PCE lowest since Nov 2021; Core index slips below 5%

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on Dec 23, 2022
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  • On a monthly basis, the PCE Price Index inched higher in November.
  • The core PCE index moderated from its October reading.
  • Personal incomes rose while spending was weaker than anticipated.

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The Bureau of Economic Analysis (BEA) released its Personal Income and Outlays report for November 2022, which showed that the PCE Price Index, the inflation gauge most closely tracked by the Fed, rose by 0.1% compared to market estimates of 0.2%.  

On an annual basis, the PCE Index fell below the 6% level and registered a rise of 5.5%. This was the first sub-6% reading since December 2021.

The core PCE index (excluding food items and energy) increased by 0.2% month-over-month, marking the lowest such advance since July 2022, and easing from 0.3% in October.

Year on year, the core index moderated to 4.7%, the first sub-5% reading since August 2022, and a shade above market expectations of 4.6%.

Personal consumption expenditures witnessed a sharp drop month-over-month from 0.9% in October over September, to 0.1% in November over October, following the increase in the feds funds rate to 4%+ levels (commentary on which can be found here).

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Household expenditure ticked up in the services categories but eased in the goods sector as holiday shopping remained muted particularly among lower-income earners.

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Personal incomes and data revisions

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Personal incomes rose by $80.1 bn or 0.4%, while disposable personal incomes (DPI) came in higher by $68.6 bn or 0.4%, in the month of November.

The data exceeded WSJ estimates that personal incomes would grow by 0.3% in November.

DPI for the month of September was revised upwards from $59.3 bn to $67.6 bn, rising from 0.3% to 0.4%, over the previous month.

October data was also revised upwards from $132.9 bn to $135.4 bn, with the month-on-month growth rate staying steady at 0.7%.

Personal consumption expenditures were revised downwards from $110.1 bn to $105.9 bn for the month of September, and upwards from $147.9 bn to $151.5 bn in October.

Source: US BEA

Fed relief but uncertain road ahead

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The reduction in the PCE is welcome news for Fed officials, particularly given that the annual PCE index and core PCE index have fallen below the 6% and 5% markers, respectively.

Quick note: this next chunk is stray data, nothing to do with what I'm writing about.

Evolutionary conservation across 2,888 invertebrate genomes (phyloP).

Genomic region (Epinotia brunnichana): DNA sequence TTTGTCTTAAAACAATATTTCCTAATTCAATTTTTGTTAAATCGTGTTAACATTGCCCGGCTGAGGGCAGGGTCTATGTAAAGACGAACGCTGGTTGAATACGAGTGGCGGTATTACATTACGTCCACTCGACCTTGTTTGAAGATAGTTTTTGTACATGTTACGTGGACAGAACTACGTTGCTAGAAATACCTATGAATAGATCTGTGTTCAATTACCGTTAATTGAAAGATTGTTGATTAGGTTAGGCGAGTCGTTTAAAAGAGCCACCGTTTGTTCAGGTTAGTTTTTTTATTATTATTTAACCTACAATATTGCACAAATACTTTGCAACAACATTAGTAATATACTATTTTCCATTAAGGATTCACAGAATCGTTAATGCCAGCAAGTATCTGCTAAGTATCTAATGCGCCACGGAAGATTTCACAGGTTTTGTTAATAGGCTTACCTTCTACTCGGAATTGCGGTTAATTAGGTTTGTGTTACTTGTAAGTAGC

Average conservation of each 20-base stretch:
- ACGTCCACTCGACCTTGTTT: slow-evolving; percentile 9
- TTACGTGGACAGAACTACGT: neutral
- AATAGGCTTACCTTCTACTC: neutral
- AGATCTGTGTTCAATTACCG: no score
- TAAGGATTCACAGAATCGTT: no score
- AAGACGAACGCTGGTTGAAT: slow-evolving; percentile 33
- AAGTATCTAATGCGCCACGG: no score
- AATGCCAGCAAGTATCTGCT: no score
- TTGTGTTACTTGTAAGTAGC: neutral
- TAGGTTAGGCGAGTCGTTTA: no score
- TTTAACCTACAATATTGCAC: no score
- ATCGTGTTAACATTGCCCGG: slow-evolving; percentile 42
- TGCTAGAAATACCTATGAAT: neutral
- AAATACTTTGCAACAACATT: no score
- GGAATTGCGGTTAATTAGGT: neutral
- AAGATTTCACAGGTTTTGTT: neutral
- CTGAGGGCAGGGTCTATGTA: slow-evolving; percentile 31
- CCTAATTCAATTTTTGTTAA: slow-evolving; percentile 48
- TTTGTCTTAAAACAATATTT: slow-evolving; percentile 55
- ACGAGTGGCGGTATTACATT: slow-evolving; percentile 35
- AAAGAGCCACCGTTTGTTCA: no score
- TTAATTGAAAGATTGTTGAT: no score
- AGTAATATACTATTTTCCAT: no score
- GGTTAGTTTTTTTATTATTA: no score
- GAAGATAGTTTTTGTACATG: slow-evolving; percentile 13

In an article earlier in the year, I noted that Krishna Guha, Vice Chairman of Evercore ISI believed that,  

…on a two to three-year time horizon and beyond, the Fed owns inflation in the US, period.

In line with his comment, earlier in the month, the CPI eased to 7.1% YoY, which I discussed here.

Though the measure is at extreme levels on a historical basis, it has fallen meaningfully from the June reading of 9.1%.

Having said that, monetary authorities are still a significant distance from the 2% PCE target.

In an earlier piece, I noted that Bank of America’s Head of Global Economic Research, Ethan Harris, expected that the Fed would likely be able to bring inflation down to 3%-4% levels, but would face significant difficulties in trying to move any lower.

This divergence in opinions is due to varying assessments of the Fed’s credibility in the international markets and the willpower of committee members to stay the course in increasingly tumultuous economic conditions.

Consumer sentiment data released by the University of Michigan for the month of December showed an uptick to 59.7 from 56.8 in November, but a deterioration of 15.4% on an annual basis.

Data on current economic conditions, however, only improved by 1% since November 2022 but was down 19.9% in the past 12 months.

Yet, in the first meeting of the FOMC next year, markets can expect a rate hike of at least 25 bps, with the latest data from the CME FedWatch Tool showing a 65.9% chance of a quarter per cent hike and 34.1% of another half-point increase.

Outlook

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Although personal incomes ticked higher, spending appears to have cooled moving into the holiday period.

The Survey of Consumers data released last month by the University of Michigan showed that 47%, 55% and 58% of the upper third, the middle third and lower third of income earners, respectively, were expecting to cut back on expenses over the coming twelve months.

With a recession in the offing, lower-income families in particular are likely concerned about drawing down on their savings, which may have dragged down consumer spending in the previous month.

Over the coming two to three weeks, the market will formulate a good idea of how December spending performed in light of the holiday season and mixed reports from across US retail.

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